Foveation and rendering
While this was not a 3D graphics conference, presenters have talked about the need for “foveated rendering” for some years now. Several companies, such as Avegant and Varjo, are making good on that talk.
Your foveal vision is so small that you can only see one or two words on this page clearly at any given time. Your brain is imagining that this whole page is just as clear. Read this story I wrote for Motherboard for much more detail on foveal vision and privacy issues around eye-tracking.
Most companies understand that usable AR will need to render text at high resolution — the equivalent of 6K–8K resolution over an entire FOV. But most realize that it’s only critical in the foveal center of vision.
So future AR displays may legitimately claim to be 8K while the reality is that will only be true for the central 5–10% of the view. That’s fine, as long we perceive it to be 8K everywhere.
Eye-tracking can help optimize the answer to which 5–10% is the highest resolution at any given time while allowing the low-res portion to go as wide FOV as possible. However, as Avegant pointed out, this eye-tracking must be super fast, or the foveation will seem wrong to the wearer.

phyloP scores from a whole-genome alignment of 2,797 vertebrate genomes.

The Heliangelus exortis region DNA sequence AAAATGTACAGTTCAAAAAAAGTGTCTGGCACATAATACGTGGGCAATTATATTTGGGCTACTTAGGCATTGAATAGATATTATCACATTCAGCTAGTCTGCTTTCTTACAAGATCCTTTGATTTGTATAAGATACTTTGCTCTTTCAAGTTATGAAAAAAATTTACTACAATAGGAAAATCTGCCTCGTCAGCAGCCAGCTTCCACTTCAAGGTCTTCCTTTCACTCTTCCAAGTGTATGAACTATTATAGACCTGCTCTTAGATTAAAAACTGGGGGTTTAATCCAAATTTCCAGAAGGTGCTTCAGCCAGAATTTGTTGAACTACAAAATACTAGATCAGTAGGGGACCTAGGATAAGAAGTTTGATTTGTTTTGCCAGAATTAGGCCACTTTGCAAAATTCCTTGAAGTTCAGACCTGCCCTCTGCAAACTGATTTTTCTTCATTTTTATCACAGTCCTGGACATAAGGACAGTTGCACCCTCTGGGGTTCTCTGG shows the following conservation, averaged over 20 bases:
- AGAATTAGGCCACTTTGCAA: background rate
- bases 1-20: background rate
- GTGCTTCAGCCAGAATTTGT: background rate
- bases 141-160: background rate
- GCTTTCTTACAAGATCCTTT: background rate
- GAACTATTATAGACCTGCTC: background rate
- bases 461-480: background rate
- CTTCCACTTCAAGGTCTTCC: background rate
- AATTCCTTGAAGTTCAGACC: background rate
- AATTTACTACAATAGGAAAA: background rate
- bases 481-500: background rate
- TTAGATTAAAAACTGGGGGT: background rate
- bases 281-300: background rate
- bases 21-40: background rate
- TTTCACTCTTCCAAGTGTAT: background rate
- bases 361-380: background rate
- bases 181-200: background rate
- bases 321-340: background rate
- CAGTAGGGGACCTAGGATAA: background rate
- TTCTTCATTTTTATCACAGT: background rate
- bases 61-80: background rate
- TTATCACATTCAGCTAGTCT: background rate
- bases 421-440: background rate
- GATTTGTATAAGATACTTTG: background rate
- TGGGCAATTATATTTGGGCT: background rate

The secrets of occlusion
Ron Azuma, a legendary AR researcher, did a great job covering the latest in FOV advances as well as the question of occlusion, which is something I’ve spent a lot of time working on myself (see several MS patents) but rarely talk about. Occlusion is less about what to draw and more about what to hide.
Most approaches (other than video see-through) can only add light to your vision. If objects in the real world are brightly lit, you can still see those real objects behind the virtual objects, making the virtual bits seem ghost-like. Occluding virtual objects behind real ones is easy — just don’t draw those hidden virtual bits. But occluding real objects behind virtual ones will require a new way to block or cancel light bouncing off the real object to our eyes, per pixel and ideally at the same focal depth as the objects.
The most common workarounds today are to block some percentage of natural light everywhere in the FOV (e.g., HoloLens 1 was 85% opaque). This, unfortunately, diminishes natural human eye contact and our nice clean view of the world, again making it like wearing sunglasses everywhere.